Written by Dr. Athanasios V. Garavelas
Recognizing an existing problem in a woman’s cycle, we proceed step by step to solve it, based on the latest scientific methods in the field of assisted reproduction.
The development and maturation of multiple follicles is crucial for achieving IVF pregnancies.
A significant proportion of women, however, undergo ovarian stimulation as part of assisted reproduction that do not adequately respond to standard ovarian stimulation protocols, with a significantly reduced number of developing follicles.
These women are defined as “poor responders” and usually show reduced oocyte counts, low fertilization rates, poor fetal quality and, consequently, low pregnancy rates. Poor ovarian response occurs in 9-24% of women undergoing ovarian stimulation and requires a special therapeutic approach and treatment.
Until recently, there was no understanding of the definition of “poor ovarian response”, resulting in significant difficulty in assessing the effectiveness of various treatment methods based on relevant published studies. Various criteria have been used to define the “poor ovarian response”, most importantly the number of developing follicles, the number of oocytes obtained and the serum estradiol levels in response to ovarian stimulation.
Also, the various definitions can be retrospective or prospective depending on whether the poor ovarian response was observed in previous cycles or whether it was expected in the next ones based on the poor ovarian reserve, the woman’s advanced age, previous ovarian surgeries, etc. .
Recently, in an effort to establish a universally accepted definition of “poor ovarian response”, it was suggested that a woman be classified as a “poor responder” if at least two of the three criteria are present:
Advanced age of the woman (≥40 years) or the presence of another risk factor for poor ovarian response.
Previous poor ovarian response (≤3 oocytes following conventional ovarian stimulation protocol).
Abnormal ovarian reserve (Mϋller pore inhibitory hormone (AMH) 0.5-1.1 ng / ml).
Two episodes of poor ovarian response after maximal ovarian stimulation are considered sufficient to characterize a patient as a “poor responder” in the absence of advanced age or abnormal ovarian reserve.
Causes of poor ovarian response include a woman’s advanced age, previous ovarian surgery, pelvic adhesions, and increased body mass index. However, a poor ovarian response can also occur unexpectedly, reflecting premature ovarian aging.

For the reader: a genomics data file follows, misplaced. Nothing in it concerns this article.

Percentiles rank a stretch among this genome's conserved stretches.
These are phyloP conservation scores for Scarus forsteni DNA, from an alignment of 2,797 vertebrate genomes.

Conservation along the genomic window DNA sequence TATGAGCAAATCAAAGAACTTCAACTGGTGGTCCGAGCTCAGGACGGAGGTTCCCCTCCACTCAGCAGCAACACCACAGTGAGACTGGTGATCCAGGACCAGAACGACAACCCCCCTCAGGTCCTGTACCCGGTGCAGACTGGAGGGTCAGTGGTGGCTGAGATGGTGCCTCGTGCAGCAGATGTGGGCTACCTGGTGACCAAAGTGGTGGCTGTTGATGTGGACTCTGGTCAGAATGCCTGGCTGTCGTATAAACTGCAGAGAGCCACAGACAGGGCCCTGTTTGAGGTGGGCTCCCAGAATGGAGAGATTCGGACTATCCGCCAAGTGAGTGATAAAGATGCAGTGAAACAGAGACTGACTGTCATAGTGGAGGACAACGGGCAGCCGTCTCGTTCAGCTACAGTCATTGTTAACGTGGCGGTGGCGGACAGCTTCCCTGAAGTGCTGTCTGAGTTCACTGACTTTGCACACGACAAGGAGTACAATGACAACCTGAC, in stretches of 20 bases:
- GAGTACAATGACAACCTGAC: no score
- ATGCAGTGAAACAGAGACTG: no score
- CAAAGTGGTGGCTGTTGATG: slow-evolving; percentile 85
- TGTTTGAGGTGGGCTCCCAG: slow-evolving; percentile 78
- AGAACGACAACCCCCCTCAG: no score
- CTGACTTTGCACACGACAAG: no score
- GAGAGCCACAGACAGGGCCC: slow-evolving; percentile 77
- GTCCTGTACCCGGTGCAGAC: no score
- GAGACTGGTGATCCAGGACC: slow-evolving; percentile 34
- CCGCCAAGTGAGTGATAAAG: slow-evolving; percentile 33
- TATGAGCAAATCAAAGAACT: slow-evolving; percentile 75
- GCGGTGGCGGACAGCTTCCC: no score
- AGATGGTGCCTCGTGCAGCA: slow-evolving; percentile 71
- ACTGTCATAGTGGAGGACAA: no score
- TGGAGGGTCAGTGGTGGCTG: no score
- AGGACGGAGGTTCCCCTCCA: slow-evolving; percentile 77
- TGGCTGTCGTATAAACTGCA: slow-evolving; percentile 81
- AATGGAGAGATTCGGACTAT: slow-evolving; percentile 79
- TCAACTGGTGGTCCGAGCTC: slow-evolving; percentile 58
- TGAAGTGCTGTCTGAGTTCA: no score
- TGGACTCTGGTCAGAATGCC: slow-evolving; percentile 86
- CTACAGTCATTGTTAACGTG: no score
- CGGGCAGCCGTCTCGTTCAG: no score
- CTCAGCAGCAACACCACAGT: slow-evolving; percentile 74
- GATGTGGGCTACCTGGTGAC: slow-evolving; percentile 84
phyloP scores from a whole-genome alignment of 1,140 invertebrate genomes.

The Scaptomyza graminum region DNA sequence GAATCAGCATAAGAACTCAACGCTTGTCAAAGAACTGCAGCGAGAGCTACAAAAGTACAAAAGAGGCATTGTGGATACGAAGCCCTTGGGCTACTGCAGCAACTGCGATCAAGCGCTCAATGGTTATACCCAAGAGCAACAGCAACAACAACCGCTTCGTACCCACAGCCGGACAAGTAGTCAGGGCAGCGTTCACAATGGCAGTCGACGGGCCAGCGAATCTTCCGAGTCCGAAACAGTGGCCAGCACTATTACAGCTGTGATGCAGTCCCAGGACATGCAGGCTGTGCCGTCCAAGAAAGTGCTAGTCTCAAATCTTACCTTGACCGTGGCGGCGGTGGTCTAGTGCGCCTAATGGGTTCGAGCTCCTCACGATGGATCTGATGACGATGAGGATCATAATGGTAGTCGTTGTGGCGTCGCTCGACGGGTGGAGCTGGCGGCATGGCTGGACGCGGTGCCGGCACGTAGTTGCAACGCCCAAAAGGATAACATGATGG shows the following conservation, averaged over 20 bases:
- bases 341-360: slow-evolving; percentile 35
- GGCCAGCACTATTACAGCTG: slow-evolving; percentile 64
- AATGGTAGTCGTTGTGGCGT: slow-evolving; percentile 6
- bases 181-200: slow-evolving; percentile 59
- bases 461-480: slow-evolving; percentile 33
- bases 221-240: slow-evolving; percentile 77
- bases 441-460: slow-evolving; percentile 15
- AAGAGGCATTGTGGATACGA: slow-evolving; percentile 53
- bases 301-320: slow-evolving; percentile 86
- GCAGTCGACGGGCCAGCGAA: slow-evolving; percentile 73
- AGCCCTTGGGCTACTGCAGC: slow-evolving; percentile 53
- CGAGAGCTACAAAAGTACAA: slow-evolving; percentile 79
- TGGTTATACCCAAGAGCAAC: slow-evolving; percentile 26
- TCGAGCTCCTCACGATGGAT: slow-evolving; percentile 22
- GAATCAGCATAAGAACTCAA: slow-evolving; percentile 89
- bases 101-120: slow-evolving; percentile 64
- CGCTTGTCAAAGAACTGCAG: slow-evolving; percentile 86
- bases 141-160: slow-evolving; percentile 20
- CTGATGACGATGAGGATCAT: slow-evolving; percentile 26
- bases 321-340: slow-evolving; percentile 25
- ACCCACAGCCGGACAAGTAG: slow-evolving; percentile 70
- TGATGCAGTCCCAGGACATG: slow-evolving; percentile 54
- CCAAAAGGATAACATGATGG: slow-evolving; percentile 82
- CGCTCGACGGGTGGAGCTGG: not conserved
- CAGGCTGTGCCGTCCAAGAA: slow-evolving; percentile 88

Predicting the ovarian response of an IVF cycle would contribute significantly to the early identification of “poor responders”, with a view to addressing and modifying their stimulation protocols.
The question therefore arises as to whether the poor ovarian response can be predicted. In this light, various indicators have been proposed, such as FSH, estradiol (E2), inhibitory B and AMH.
Elevated patient serum FSH concentrations on the second or third day of the menstrual cycle have been associated with reduced pregnancy rates, while FSH levels> 20 IU / L in at least two cycles are associated with a low probability of pregnancy. In addition, it has been suggested that AMI could be a new indicator of ovarian response, as its low concentrations occur earlier than all other indicators associated with ovarian aging.
Dealing with poor responders remains a challenge in the field of assisted reproduction.
The options given to a woman who has a reduced ovarian supply and is a poor respondent, that is, does not respond to IVF drugs, are:
The natural IVF cycle, although it has its difficulties, has been an excellent tool in the hands of an experienced IVF specialist.
Ovarian rejuvenation (PRP PLATELET RICH PLASMA) is a new experimental process, which helps in the natural production of oocytes in the ovaries. It is a worthwhile alternative to egg donation. In addition, it offers hope to women of advanced reproductive age who have a reduced number and usually of poor quality eggs.
Essentially, though, the option with the highest pregnancy rates is egg donation. It is a simple medical technique, but a complex process both emotionally and psychologically for the couple who will decide to make this choice.